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Battle of Cape Matapan 1941 : Italy’s Greatest Naval Defeat

Battle of Cape Matapan 1941 : Italy’s Greatest Naval Defeat

In late March of 1941 a cryptanalyst at Bletchley Park(an English country house and estate in Bletchley, Milton Keynes that became the principal centre of Allied code-breaking during the Second World War) named Mavis Batey had made serious strides breaking the Italian military codes and had finnally broken the Italian naval Enigma. “Today’s the day minus three,” was the first code Batey read followed by a second message about the sailing of a major Italian squardron.

The doomed Italian squadron

Admiral Cunningham received the news in Alexandria and left his golf club stealthily after midnight to board his flagship HMS Warspite. The Admiral had even told a number of others about a party that would take place on his boat the following night, which would of course never happen. 

To make matters worse for the Italians, they had been given faulty information by the Germans on the Royal Navy’s lack of strength in the Meditteranean, which was simply not the case. The Royal Navy had a substantial fleet.

Italy’s ruler Benito Mussolini had famously called the Meditteranean “Mare Nostrum” (Our Sea). The Royal Navy would soon correct that thinking.

Up close of Zara’s big guns

The Italian fleet was commanded by Admiral Angelo Iachino and his orders were to sink any Allied convoys or escort ships and he had been upset by how hard it was for him to access air support in this endeavor north of Crete. Anytime he needed either the Luftwaffe(German Air Force) or the Regia Aeronautica (Italian Royal Air Force) the request would need to be made through central Italian naval command. A long and tedious process that made no sense during a battle where every minute counted. Plus, the Regia Aeronautica had a poor on-time performance record, they had a tendency to arrive at the end of the battle and attack the wrong ships.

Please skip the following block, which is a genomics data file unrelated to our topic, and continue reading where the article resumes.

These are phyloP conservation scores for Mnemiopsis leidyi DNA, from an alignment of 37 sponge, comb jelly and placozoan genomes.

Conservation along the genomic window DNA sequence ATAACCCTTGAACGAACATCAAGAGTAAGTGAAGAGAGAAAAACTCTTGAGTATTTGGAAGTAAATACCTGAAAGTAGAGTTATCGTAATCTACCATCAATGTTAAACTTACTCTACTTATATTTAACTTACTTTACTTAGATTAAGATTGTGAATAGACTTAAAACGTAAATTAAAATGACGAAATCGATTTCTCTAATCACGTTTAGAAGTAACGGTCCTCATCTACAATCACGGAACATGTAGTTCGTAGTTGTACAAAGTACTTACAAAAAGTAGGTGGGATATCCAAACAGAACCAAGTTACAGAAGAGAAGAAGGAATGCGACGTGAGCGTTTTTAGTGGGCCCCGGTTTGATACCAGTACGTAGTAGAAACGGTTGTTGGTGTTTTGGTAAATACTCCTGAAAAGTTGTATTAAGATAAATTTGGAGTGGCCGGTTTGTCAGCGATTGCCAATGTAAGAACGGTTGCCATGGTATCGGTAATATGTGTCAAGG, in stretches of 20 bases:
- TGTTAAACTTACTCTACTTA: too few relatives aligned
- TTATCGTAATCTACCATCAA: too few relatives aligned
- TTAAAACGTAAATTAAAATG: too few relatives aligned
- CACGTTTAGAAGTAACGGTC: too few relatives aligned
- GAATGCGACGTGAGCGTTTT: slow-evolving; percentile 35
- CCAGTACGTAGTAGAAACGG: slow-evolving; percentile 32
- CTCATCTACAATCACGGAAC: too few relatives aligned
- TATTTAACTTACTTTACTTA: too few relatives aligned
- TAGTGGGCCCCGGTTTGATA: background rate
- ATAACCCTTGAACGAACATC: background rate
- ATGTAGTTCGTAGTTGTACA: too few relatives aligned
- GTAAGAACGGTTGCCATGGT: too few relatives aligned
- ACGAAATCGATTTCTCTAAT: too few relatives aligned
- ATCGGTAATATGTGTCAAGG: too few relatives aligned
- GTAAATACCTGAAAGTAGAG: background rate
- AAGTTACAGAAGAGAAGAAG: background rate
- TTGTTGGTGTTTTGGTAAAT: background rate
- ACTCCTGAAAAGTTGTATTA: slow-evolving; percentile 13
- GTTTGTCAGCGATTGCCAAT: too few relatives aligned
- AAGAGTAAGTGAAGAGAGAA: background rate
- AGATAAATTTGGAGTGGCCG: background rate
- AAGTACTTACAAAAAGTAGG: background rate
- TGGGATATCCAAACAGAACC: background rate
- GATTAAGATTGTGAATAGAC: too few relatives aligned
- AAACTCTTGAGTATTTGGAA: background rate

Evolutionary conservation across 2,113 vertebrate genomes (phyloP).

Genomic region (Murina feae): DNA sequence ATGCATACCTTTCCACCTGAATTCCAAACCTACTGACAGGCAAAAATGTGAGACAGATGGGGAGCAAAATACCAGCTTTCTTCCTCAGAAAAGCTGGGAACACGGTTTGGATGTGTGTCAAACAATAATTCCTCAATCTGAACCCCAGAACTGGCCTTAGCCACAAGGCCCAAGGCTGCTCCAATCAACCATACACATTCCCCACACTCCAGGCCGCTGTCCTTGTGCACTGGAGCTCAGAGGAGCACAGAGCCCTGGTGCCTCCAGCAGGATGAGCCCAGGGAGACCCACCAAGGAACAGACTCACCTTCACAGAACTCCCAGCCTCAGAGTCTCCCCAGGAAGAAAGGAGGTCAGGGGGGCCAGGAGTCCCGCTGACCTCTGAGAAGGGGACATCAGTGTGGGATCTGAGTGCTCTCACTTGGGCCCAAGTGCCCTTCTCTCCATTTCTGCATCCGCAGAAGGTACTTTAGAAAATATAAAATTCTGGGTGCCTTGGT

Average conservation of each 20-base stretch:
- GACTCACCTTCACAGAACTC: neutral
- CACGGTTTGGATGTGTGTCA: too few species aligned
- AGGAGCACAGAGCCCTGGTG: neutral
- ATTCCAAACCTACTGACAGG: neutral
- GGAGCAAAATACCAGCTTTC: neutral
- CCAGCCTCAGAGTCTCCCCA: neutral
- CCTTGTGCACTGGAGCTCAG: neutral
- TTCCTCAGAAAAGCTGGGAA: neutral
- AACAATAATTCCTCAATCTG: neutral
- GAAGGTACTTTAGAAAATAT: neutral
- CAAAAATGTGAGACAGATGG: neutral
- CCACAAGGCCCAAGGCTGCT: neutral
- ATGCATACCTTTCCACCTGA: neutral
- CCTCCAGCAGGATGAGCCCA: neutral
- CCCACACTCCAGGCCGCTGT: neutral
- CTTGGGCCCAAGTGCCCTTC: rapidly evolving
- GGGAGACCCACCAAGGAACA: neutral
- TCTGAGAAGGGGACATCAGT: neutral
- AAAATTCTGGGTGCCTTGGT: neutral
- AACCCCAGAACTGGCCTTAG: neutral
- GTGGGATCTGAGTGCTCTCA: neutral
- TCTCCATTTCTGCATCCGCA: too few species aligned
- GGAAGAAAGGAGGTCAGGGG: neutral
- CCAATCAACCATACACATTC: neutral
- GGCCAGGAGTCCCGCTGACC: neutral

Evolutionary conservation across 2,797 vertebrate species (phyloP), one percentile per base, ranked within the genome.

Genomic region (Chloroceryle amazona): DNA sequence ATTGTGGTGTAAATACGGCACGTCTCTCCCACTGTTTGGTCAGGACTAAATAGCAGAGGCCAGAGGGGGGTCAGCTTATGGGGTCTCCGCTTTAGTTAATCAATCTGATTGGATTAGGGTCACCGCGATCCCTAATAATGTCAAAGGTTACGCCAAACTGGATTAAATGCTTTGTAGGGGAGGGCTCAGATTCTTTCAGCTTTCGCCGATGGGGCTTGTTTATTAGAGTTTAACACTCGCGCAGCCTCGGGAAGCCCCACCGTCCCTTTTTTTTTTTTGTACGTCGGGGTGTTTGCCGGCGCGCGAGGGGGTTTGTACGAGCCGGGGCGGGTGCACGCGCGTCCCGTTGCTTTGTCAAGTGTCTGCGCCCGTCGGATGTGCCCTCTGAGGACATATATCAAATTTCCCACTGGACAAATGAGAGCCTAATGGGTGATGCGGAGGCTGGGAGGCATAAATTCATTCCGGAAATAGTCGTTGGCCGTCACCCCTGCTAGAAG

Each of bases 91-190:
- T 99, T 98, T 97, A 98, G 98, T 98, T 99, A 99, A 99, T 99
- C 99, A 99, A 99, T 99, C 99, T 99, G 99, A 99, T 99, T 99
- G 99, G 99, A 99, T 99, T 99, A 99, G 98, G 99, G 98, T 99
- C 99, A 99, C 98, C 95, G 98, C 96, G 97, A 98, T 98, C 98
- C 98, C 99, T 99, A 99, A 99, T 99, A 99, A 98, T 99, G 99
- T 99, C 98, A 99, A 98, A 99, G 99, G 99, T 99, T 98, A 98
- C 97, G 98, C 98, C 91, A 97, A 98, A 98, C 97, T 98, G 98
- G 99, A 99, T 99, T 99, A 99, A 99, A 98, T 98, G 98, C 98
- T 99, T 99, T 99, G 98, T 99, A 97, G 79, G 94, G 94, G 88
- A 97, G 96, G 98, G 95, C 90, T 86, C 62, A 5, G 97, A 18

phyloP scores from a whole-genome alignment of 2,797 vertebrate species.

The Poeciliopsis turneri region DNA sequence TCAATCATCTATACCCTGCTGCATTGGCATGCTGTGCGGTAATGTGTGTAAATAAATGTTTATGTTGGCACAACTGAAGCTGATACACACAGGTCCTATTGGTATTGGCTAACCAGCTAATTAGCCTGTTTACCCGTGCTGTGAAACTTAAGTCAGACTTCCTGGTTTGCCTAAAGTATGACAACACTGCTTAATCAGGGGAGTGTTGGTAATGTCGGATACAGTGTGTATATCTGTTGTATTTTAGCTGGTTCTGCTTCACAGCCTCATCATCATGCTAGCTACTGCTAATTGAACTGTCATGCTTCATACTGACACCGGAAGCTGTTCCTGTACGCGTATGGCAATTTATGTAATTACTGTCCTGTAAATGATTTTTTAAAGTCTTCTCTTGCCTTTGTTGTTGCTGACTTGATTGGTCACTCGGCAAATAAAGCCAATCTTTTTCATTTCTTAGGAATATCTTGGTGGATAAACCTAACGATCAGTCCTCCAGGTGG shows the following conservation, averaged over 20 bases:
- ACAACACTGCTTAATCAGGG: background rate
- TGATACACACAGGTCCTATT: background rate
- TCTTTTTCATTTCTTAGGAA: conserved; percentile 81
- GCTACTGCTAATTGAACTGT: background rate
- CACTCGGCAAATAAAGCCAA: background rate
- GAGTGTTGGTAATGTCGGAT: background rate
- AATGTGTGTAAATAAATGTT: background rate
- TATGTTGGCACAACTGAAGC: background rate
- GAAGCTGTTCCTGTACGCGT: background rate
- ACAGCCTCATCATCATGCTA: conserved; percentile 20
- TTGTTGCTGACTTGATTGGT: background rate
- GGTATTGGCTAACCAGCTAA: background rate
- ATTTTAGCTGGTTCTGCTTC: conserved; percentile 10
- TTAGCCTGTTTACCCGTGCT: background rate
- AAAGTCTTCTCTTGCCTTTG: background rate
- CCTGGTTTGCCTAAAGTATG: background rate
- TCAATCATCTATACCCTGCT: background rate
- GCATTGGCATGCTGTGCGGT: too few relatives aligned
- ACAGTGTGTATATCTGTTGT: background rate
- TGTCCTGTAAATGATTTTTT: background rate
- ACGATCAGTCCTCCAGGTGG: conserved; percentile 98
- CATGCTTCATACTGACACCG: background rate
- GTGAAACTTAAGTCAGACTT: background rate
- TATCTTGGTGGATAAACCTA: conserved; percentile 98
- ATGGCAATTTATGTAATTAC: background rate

Around 2230 hours on March 27th, lookouts spotted the Italian cruisers in line-ahead formation.

Admiral Cunningham ordered all three of his battleships including battleships the HMS Barham, Valiant, and Warspite on a parallel course. Their 15-inch guns were laid in at a range of only 3,800 yards.

At a signal, the destroyer HMS Greyhound illuminated the Fiume with her searchlights. All three battleships opened up with their 15-inch guns.

Fiume, Zara, and the destroyer Alfieri were turned into burning wrecks within five minutes. The remaining Italian destroyers closed for an impotent torpedo attack before withdrawing into the night.

The British battleships made a 90-degree turn to retire and escape the counterattack. Cunningham ordered his destroyers to give chase. The action became highly confused in the night as the opposing destroyers sought each other in the darkness. In the firefight, the destroyer Carducci was also sunk. The remaining two Italian destroyers sped off to the northwest.

Star shells were fired from the destroyer HMS Havock over the position where the crippled Zara was presumed to be. Instead, the listing Pola was illuminated. She was mistaken for the Littorio-class battleship Vittorio Veneto, an impressive ship which had nine 15-inch guns and displacing 45,000 tons. Havock fired twice into her bridge and reported finding the Italian battleship “undamaged and stopped.

A prize crew was sent over to Pola to take command. Some 200 Pola crewmen were still aboard, having abandoned ship and then returned. They were soaking wet and shivering while drinking wine to stay warm. This would give rise to later rumors that the Italian crew was drunk. The British prize crew debated towing Pola back to Egypt, but soon abandoned the notion. They took off the surviving crewmen and sank the hapless Italian cruiser.

Pridham-Whippell’s cruisers, which were trailing the actual Italian battleship, reported that they had spotted Very lights over her position.

Admiral Cunningham believed this sighting to be a new Italian squadron entering the fray and, to avoid confusion in the dark, ordered all of his ships not engaged with the enemy to turn northward simultaneously, allowing the remaining Italians to escape.

The searching British destroyers found the stricken Zara in the darkness and sank her. More Italian seamen were then in the water than the British destroyers could handle, though they picked up all they could. Some 900 Italians were plucked from the sea before 0800 the next morning when German dive-bombers arrived and chased the rescuers off. The British transmitted the location of the sailors still in the water to the Italian high command. Another 300 men were rescued by that evening 

With the battle lost, the wounded Vittorio Veneto and her remaining escorts made it safely back to Italy. The British fleet prudently retired rather than face aerial assaults. The Battle of Cape Matapan was the last offensive operation of the Italian Navy in World War II. From then on only the destroyers and submarines and the occasional cruiser would play any part in staving off the growing power of the Allies in the Mediterranean.

In fact the last time the Italian Navy would make a major fleet formation would be to surrender to Admiral Cunningham.

Total Italian Losses:

1 battleship damaged

3 heavy cruisers sunk

2 destroyers sunk

1 destroyer heavily damaged

2,300+ killed

1,015 POW

Battle of Cape Matapan 1941 : Italy’s Greatest Naval Defeat Written by Harry Gillespie

Harry Gillespie is a military historian who resides with his wife in the United Kingdom.

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